Those letters, photos, wills, and death certificates helped the Treasurer’s staff verify the claim that totaled 35 pages. In contrast, most of the 16,748 claims paid last year were only two pages.
“They were a good family. They shared a love of the land and a love of each other,” said Grosshans.
Tom Rock’s partially completed claim form sat on a desk in the kitchen for a while, gradually covered by other papers and resurfacing from time to time, just long enough to serve as a reminder of unfinished business.
Tom couldn’t bring himself to deal with bureaucracy. “I started the process more than eight years ago when Shane Osborn was Treasurer. It wasn’t that the process took that long or was that difficult; it was just me procrastinating,” said Tom, a director at KETV in Omaha.
He cited two reasons for his procrastination: First, he never wins anything, and he was sure the property in his late father’s name probably wasn’t much either. Second, “I didn’t want to deal with government bureaucrats like filling out taxes or standing in line at the DMV. I knew once I started, I was going to have to deal with some office of government drones who weren’t going to care, and I didn’t need the hassle.” Ouch!
Tom’s attitude changed once he talked by phone to unclaimed property specialist Mary Jones. She told him he needed a new form and she would email it to him. By the time Tom walked to his computer, the form had arrived. “That's what impressed me. It's like we were doing this in real time. She actually cares about us completing this process,” he said. “She’s my BFF now.”
With documents in hand, Tom claimed 100 shares of stock valued at $9,526 to be split with his sister, Edie Skrobo. The siblings had joked when clearing their deceased parents’ house that they wished they would find a shoebox of money, but instead only found more hankies and old school papers. The unclaimed property turned out to be that “shoebox of money that we didn’t find in the house,” Tom said.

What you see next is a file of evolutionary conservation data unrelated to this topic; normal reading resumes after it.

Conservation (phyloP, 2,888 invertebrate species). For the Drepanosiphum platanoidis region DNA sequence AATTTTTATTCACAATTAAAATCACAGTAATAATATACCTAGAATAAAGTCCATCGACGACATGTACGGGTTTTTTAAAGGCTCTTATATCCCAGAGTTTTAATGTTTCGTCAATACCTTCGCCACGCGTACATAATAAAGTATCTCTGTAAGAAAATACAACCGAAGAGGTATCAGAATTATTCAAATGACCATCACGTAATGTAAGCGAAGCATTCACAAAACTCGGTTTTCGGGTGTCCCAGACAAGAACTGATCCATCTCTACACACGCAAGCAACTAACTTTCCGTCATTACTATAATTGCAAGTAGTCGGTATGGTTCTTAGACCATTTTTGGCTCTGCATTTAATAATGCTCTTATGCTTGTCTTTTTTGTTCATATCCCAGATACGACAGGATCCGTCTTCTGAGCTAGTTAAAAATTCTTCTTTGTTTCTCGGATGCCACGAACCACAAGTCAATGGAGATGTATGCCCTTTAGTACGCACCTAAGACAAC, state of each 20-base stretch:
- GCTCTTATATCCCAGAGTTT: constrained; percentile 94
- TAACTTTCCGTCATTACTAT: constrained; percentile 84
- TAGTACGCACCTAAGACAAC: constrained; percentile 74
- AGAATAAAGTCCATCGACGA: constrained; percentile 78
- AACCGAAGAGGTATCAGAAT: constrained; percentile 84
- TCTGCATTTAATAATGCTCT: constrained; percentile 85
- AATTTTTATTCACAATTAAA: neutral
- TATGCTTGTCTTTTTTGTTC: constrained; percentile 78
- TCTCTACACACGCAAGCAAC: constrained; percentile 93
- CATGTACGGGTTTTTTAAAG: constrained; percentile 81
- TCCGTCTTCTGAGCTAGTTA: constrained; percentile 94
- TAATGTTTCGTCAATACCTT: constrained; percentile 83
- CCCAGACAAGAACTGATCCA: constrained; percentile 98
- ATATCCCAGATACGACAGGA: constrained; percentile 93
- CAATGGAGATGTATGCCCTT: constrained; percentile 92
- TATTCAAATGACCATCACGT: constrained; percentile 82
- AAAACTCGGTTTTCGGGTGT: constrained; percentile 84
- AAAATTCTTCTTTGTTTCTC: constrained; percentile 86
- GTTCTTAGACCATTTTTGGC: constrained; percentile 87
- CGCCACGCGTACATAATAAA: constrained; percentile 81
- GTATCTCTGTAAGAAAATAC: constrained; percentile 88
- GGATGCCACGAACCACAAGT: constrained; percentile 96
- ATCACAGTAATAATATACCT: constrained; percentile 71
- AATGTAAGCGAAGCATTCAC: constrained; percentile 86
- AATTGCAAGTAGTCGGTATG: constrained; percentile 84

The stock had been purchased by Tom and Edie’s father, Donald, who retired early and settled into a hobby that became a thriving business—collecting and restoring antique coin-operated arcade game and slot machines. One slot machine he refurbished went home to the El Cortez in Las Vegas in a hand-carved basswood case resembling Cortez himself. Tom’s dad had ordered the case from a Hallam woodcarver.
Tom and his wife, Chris, used part of their unclaimed property money to take their three sons to Las Vegas, a fitting destination, given his parents’ love of the city and his dad’s fascination with old gambling machines. ”We thought about what would make my dad happy,” Tom said. They topped off the trip with an anniversary dinner at the El Cortez.
Fern Roszhart was a pastor’s wife. She gave children rides to Sunday school and visited the elderly. She hosted missionaries and evangelists in the family home for weeks at a time. She raised a son and a daughter and found her calling in the Christian Book and Gift Shop she and her husband opened in 1946 on the courthouse square in Aurora. It was one of the first Christian bookstores in the nation.
Fern and her husband, Herb, had moved from Illinois to Aurora in 1943 to pastor Pleasant View Bible Church. They later pastored Bethel Mission Church and Stockholm Bible Church. Herb Sr. died in 1975, and Fern died 19 years later. As in many strong Nebraska families, the couple’s legacy lives on through four generations.